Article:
Pyrroloquinoline quinone (PQQ) is an antioxidant and redox cofactor that is widely distributed in nature. It is found in plants, fruits, and vegetables. In addition to its antioxidant properties, it has also been identified as a component of several quinoproteins in the human body. These enzymes help protect cells against oxidative stress and support growth.
Pyrroloquinoline quinone is an essential nutrient in many animal species. In animals, it supports the immune system, aids growth, and is associated with mitochondriogenesis. Animals that are deficient in PQQ exhibit abnormal reproductive performance, reduced growth rates, and altered immune function.
The chemical properties of pyrroloquinoline quinone are very similar to riboflavin, hydrazine, and ascorbic acid. This chemical compound is produced by bacteria and is found in soil and in foods. However, it is not classified as a vitamin, as it does not self-oxidize.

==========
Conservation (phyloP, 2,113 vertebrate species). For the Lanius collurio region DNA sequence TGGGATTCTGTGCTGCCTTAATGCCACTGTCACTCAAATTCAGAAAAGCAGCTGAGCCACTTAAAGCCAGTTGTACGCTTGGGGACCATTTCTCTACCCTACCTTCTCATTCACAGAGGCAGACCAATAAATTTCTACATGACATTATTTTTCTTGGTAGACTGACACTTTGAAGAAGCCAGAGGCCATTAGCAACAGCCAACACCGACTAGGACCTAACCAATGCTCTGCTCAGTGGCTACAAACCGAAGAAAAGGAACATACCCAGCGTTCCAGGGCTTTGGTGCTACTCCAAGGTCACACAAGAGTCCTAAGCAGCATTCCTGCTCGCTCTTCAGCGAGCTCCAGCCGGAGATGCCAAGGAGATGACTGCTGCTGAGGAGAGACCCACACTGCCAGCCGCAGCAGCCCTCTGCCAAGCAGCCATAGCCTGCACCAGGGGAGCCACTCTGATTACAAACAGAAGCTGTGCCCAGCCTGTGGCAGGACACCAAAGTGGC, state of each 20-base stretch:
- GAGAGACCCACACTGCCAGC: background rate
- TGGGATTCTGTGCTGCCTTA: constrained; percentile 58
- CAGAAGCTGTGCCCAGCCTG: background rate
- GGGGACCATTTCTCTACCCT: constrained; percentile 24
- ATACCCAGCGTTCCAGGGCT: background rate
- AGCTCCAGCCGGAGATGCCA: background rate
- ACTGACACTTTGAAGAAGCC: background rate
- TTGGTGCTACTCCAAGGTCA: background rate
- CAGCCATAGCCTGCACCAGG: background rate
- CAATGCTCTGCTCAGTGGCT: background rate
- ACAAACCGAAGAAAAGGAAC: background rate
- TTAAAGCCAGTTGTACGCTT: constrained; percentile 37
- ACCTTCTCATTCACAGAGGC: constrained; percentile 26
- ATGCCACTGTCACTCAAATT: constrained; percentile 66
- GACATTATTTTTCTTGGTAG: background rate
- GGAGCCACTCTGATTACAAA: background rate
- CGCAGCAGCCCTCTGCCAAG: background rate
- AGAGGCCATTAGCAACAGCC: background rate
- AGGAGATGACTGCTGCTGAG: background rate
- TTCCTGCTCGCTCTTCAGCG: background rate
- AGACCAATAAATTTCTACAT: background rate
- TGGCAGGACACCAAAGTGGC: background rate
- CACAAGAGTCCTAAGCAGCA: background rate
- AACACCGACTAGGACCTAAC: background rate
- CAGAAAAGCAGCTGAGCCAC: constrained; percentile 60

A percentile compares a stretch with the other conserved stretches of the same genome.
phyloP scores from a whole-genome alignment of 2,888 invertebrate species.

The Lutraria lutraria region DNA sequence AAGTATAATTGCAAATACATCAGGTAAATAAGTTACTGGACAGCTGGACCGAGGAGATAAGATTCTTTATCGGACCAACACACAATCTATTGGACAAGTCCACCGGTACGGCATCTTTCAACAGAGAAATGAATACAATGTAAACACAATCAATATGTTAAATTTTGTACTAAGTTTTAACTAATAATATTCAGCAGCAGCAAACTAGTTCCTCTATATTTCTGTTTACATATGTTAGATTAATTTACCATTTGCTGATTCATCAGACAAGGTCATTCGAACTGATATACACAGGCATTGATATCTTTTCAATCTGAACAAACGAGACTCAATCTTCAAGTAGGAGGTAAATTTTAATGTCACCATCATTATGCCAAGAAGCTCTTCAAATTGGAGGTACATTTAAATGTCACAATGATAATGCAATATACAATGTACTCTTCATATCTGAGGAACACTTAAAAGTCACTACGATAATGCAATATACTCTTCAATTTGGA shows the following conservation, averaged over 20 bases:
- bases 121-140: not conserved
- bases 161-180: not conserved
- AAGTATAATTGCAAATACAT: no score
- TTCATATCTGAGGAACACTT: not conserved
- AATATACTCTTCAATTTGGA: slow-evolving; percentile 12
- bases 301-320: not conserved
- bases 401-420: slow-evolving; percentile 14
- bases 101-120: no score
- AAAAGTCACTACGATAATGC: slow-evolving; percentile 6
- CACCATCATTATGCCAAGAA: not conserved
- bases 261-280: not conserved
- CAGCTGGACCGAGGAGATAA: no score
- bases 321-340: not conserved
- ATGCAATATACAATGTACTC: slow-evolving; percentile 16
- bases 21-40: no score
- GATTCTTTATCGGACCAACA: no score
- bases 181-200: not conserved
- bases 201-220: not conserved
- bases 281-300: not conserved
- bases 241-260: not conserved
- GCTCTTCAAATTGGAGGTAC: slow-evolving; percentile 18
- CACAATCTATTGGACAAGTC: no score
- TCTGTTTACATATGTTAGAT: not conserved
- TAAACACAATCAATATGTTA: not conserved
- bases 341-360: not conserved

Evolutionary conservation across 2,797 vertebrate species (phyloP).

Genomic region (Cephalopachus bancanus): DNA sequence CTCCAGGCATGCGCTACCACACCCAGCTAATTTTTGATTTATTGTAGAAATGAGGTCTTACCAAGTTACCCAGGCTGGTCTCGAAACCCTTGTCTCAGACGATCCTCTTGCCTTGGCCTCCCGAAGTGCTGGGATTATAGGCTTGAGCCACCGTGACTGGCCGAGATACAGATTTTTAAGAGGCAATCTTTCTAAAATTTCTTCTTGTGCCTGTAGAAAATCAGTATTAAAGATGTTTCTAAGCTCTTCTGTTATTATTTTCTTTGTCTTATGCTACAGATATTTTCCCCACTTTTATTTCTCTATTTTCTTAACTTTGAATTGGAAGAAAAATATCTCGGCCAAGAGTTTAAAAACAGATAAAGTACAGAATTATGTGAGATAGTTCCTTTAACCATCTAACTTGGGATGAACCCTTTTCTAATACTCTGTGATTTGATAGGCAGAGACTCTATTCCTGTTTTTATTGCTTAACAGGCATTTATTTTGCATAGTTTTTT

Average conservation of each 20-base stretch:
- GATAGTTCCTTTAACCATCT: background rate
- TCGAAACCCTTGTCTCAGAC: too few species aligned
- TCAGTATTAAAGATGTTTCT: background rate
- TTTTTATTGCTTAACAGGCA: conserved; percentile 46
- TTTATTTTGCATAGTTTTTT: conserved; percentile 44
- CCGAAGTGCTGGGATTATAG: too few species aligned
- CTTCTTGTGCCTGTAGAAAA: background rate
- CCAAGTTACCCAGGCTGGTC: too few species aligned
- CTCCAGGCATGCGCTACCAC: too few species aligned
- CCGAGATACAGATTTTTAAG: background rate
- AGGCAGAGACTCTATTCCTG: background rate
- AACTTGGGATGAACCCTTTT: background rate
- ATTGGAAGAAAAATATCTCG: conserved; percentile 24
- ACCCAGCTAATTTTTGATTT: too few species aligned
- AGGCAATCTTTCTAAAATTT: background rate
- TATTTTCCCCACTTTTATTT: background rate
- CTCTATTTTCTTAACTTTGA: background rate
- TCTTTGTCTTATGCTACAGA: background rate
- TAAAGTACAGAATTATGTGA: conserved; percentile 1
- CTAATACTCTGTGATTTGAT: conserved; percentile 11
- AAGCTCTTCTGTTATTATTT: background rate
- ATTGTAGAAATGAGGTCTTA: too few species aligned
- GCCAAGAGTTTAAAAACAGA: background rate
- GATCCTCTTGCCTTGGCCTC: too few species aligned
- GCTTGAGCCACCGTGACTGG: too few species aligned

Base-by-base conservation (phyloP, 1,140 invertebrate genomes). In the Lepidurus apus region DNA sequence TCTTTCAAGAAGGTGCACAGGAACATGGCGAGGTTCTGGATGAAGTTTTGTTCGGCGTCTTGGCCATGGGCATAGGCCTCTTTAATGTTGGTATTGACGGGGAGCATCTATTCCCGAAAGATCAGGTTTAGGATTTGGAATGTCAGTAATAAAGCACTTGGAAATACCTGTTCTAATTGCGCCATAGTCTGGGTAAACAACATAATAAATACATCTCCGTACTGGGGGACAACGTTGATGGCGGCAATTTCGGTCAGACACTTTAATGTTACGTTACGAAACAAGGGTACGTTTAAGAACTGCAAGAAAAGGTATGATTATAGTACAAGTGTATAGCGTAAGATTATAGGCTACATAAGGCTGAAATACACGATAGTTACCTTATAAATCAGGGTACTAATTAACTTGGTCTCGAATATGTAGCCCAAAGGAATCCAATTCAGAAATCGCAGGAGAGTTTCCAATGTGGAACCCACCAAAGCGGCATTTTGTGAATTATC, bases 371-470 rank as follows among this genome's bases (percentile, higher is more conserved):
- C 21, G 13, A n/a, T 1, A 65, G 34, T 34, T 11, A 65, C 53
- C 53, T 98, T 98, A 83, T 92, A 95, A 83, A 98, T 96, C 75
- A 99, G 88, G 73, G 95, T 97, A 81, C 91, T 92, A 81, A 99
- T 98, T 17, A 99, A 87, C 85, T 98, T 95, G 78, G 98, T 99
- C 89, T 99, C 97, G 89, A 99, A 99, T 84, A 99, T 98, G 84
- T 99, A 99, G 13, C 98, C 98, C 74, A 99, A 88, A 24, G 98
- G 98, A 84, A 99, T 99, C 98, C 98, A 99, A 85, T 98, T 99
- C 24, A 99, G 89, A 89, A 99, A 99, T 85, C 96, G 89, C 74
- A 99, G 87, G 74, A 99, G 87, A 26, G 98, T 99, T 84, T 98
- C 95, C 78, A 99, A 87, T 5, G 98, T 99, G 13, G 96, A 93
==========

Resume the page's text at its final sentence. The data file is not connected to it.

Pyrroloquinoline quinone has been associated with aging and neuroprotection. Studies show that it may be able to halt the loss of memory in older people, and it is believed that it may also stimulate the development of nerve growth factor in the brain. As a result, people often take PQQ supplements to maintain healthy cognitive function.
Pyrroloquinoline quinone can be found in various dietary sources, including green peppers, kiwifruit, and parsley. Although it is not classified as a vitamin, it has been evaluated by the European Food Safety Authority’s Panel on Dietetic Products.
PQQ is a highly effective redox cofactor that can catalyze a wide range of continuous redox reactions. It is a remarkably effective antioxidant and has been shown to inhibit the synthesis of amyloid proteins, which are associated with Alzheimer’s disease.